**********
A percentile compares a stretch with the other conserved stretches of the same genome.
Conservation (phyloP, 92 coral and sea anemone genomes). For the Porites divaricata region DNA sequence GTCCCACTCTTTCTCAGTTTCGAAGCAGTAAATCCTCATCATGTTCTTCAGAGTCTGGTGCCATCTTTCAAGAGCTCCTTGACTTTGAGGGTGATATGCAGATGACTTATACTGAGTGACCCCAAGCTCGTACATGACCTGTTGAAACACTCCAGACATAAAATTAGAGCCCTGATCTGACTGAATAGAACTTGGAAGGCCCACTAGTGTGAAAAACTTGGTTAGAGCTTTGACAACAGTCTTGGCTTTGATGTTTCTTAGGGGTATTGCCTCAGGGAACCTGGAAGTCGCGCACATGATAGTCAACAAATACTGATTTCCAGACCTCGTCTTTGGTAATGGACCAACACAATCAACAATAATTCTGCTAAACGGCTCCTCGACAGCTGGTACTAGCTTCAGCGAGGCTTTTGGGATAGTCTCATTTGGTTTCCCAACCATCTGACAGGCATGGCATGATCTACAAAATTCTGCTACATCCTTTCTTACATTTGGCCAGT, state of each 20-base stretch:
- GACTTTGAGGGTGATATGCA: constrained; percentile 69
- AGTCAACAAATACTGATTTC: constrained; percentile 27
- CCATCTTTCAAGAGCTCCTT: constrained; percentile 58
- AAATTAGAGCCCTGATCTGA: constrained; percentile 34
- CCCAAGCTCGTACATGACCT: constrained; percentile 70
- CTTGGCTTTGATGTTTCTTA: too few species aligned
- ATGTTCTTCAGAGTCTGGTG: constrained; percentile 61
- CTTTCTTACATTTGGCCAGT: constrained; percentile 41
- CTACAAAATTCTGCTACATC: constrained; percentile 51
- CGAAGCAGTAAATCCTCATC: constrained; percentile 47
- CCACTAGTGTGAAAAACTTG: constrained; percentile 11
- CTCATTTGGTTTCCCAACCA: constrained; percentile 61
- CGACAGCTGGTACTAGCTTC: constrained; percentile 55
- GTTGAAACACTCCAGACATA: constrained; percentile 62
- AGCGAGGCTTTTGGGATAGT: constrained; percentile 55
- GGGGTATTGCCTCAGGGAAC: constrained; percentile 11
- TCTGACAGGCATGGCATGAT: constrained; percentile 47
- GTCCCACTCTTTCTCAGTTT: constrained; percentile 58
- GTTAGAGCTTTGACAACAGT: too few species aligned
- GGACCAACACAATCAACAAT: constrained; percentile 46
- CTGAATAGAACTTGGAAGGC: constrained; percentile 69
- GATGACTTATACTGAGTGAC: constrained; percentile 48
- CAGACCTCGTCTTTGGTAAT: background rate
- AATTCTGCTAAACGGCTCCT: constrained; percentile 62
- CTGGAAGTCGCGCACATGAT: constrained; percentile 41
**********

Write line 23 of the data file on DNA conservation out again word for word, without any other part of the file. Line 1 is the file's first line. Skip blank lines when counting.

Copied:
- CTGAATAGAACTTGGAAGGC: constrained; percentile 69